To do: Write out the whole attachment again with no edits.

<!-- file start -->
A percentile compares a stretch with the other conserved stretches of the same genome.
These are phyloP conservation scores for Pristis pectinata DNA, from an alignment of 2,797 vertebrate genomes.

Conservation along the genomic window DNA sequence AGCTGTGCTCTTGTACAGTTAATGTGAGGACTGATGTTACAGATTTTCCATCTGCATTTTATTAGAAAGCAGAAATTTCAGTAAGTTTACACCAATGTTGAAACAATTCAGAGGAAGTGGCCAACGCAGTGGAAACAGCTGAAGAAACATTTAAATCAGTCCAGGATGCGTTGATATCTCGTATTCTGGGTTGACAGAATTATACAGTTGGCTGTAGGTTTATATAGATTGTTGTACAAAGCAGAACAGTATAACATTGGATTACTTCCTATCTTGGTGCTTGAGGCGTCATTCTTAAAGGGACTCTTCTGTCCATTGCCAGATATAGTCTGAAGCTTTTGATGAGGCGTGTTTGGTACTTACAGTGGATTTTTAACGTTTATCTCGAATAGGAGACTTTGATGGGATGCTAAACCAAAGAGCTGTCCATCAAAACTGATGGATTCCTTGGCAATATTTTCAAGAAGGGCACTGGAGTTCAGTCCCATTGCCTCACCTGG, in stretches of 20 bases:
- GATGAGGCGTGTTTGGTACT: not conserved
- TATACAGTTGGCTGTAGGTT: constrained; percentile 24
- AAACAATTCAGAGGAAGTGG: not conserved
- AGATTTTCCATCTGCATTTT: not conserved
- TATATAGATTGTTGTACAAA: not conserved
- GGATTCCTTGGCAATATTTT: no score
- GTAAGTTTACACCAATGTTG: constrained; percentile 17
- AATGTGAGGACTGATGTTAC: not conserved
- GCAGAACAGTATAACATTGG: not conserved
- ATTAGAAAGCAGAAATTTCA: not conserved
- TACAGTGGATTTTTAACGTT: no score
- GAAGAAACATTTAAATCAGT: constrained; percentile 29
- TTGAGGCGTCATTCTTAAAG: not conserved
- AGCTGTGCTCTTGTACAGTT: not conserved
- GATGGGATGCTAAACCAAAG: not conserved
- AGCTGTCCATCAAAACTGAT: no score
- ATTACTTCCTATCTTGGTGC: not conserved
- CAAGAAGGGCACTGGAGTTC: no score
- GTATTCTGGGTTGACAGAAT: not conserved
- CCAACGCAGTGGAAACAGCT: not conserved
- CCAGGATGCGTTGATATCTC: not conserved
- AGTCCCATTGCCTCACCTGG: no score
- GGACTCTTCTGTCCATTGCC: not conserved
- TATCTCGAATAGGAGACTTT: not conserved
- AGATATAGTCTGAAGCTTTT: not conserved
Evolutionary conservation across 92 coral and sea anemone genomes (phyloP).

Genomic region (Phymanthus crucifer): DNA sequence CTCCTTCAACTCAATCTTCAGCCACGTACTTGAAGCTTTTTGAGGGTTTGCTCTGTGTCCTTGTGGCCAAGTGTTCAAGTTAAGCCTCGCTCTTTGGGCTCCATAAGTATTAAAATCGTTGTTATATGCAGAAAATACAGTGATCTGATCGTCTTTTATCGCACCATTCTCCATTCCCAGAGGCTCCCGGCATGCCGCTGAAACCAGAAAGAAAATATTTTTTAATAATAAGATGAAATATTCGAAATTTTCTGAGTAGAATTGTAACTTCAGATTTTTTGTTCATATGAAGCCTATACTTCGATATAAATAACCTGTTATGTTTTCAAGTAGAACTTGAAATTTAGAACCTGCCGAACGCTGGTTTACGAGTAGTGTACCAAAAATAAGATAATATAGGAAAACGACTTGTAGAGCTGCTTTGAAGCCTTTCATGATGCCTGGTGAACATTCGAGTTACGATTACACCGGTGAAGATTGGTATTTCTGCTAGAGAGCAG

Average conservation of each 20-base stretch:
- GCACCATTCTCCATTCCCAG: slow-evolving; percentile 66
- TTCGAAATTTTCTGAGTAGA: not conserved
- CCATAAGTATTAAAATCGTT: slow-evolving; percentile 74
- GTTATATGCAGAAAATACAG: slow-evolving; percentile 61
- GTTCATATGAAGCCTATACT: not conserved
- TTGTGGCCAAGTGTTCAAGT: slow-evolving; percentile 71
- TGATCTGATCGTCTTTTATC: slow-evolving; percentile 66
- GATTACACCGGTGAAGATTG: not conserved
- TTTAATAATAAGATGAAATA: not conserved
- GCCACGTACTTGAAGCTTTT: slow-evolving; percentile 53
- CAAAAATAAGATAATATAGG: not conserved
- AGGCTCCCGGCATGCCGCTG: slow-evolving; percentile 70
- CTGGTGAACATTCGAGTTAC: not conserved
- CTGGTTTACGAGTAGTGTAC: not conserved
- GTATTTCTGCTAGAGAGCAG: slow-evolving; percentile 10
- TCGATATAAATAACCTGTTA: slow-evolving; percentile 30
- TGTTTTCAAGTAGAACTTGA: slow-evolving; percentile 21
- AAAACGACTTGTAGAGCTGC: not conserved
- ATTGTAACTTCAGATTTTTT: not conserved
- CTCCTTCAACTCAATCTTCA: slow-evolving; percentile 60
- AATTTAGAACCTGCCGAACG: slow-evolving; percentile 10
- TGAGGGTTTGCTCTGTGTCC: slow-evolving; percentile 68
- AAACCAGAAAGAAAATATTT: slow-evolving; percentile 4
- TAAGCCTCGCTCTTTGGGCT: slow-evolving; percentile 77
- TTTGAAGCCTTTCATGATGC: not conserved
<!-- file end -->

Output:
A percentile compares a stretch with the other conserved stretches of the same genome.
These are phyloP conservation scores for Pristis pectinata DNA, from an alignment of 2,797 vertebrate genomes.

Conservation along the genomic window DNA sequence AGCTGTGCTCTTGTACAGTTAATGTGAGGACTGATGTTACAGATTTTCCATCTGCATTTTATTAGAAAGCAGAAATTTCAGTAAGTTTACACCAATGTTGAAACAATTCAGAGGAAGTGGCCAACGCAGTGGAAACAGCTGAAGAAACATTTAAATCAGTCCAGGATGCGTTGATATCTCGTATTCTGGGTTGACAGAATTATACAGTTGGCTGTAGGTTTATATAGATTGTTGTACAAAGCAGAACAGTATAACATTGGATTACTTCCTATCTTGGTGCTTGAGGCGTCATTCTTAAAGGGACTCTTCTGTCCATTGCCAGATATAGTCTGAAGCTTTTGATGAGGCGTGTTTGGTACTTACAGTGGATTTTTAACGTTTATCTCGAATAGGAGACTTTGATGGGATGCTAAACCAAAGAGCTGTCCATCAAAACTGATGGATTCCTTGGCAATATTTTCAAGAAGGGCACTGGAGTTCAGTCCCATTGCCTCACCTGG, in stretches of 20 bases:
- GATGAGGCGTGTTTGGTACT: not conserved
- TATACAGTTGGCTGTAGGTT: constrained; percentile 24
- AAACAATTCAGAGGAAGTGG: not conserved
- AGATTTTCCATCTGCATTTT: not conserved
- TATATAGATTGTTGTACAAA: not conserved
- GGATTCCTTGGCAATATTTT: no score
- GTAAGTTTACACCAATGTTG: constrained; percentile 17
- AATGTGAGGACTGATGTTAC: not conserved
- GCAGAACAGTATAACATTGG: not conserved
- ATTAGAAAGCAGAAATTTCA: not conserved
- TACAGTGGATTTTTAACGTT: no score
- GAAGAAACATTTAAATCAGT: constrained; percentile 29
- TTGAGGCGTCATTCTTAAAG: not conserved
- AGCTGTGCTCTTGTACAGTT: not conserved
- GATGGGATGCTAAACCAAAG: not conserved
- AGCTGTCCATCAAAACTGAT: no score
- ATTACTTCCTATCTTGGTGC: not conserved
- CAAGAAGGGCACTGGAGTTC: no score
- GTATTCTGGGTTGACAGAAT: not conserved
- CCAACGCAGTGGAAACAGCT: not conserved
- CCAGGATGCGTTGATATCTC: not conserved
- AGTCCCATTGCCTCACCTGG: no score
- GGACTCTTCTGTCCATTGCC: not conserved
- TATCTCGAATAGGAGACTTT: not conserved
- AGATATAGTCTGAAGCTTTT: not conserved
Evolutionary conservation across 92 coral and sea anemone genomes (phyloP).

Genomic region (Phymanthus crucifer): DNA sequence CTCCTTCAACTCAATCTTCAGCCACGTACTTGAAGCTTTTTGAGGGTTTGCTCTGTGTCCTTGTGGCCAAGTGTTCAAGTTAAGCCTCGCTCTTTGGGCTCCATAAGTATTAAAATCGTTGTTATATGCAGAAAATACAGTGATCTGATCGTCTTTTATCGCACCATTCTCCATTCCCAGAGGCTCCCGGCATGCCGCTGAAACCAGAAAGAAAATATTTTTTAATAATAAGATGAAATATTCGAAATTTTCTGAGTAGAATTGTAACTTCAGATTTTTTGTTCATATGAAGCCTATACTTCGATATAAATAACCTGTTATGTTTTCAAGTAGAACTTGAAATTTAGAACCTGCCGAACGCTGGTTTACGAGTAGTGTACCAAAAATAAGATAATATAGGAAAACGACTTGTAGAGCTGCTTTGAAGCCTTTCATGATGCCTGGTGAACATTCGAGTTACGATTACACCGGTGAAGATTGGTATTTCTGCTAGAGAGCAG

Average conservation of each 20-base stretch:
- GCACCATTCTCCATTCCCAG: slow-evolving; percentile 66
- TTCGAAATTTTCTGAGTAGA: not conserved
- CCATAAGTATTAAAATCGTT: slow-evolving; percentile 74
- GTTATATGCAGAAAATACAG: slow-evolving; percentile 61
- GTTCATATGAAGCCTATACT: not conserved
- TTGTGGCCAAGTGTTCAAGT: slow-evolving; percentile 71
- TGATCTGATCGTCTTTTATC: slow-evolving; percentile 66
- GATTACACCGGTGAAGATTG: not conserved
- TTTAATAATAAGATGAAATA: not conserved
- GCCACGTACTTGAAGCTTTT: slow-evolving; percentile 53
- CAAAAATAAGATAATATAGG: not conserved
- AGGCTCCCGGCATGCCGCTG: slow-evolving; percentile 70
- CTGGTGAACATTCGAGTTAC: not conserved
- CTGGTTTACGAGTAGTGTAC: not conserved
- GTATTTCTGCTAGAGAGCAG: slow-evolving; percentile 10
- TCGATATAAATAACCTGTTA: slow-evolving; percentile 30
- TGTTTTCAAGTAGAACTTGA: slow-evolving; percentile 21
- AAAACGACTTGTAGAGCTGC: not conserved
- ATTGTAACTTCAGATTTTTT: not conserved
- CTCCTTCAACTCAATCTTCA: slow-evolving; percentile 60
- AATTTAGAACCTGCCGAACG: slow-evolving; percentile 10
- TGAGGGTTTGCTCTGTGTCC: slow-evolving; percentile 68
- AAACCAGAAAGAAAATATTT: slow-evolving; percentile 4
- TAAGCCTCGCTCTTTGGGCT: slow-evolving; percentile 77
- TTTGAAGCCTTTCATGATGC: not conserved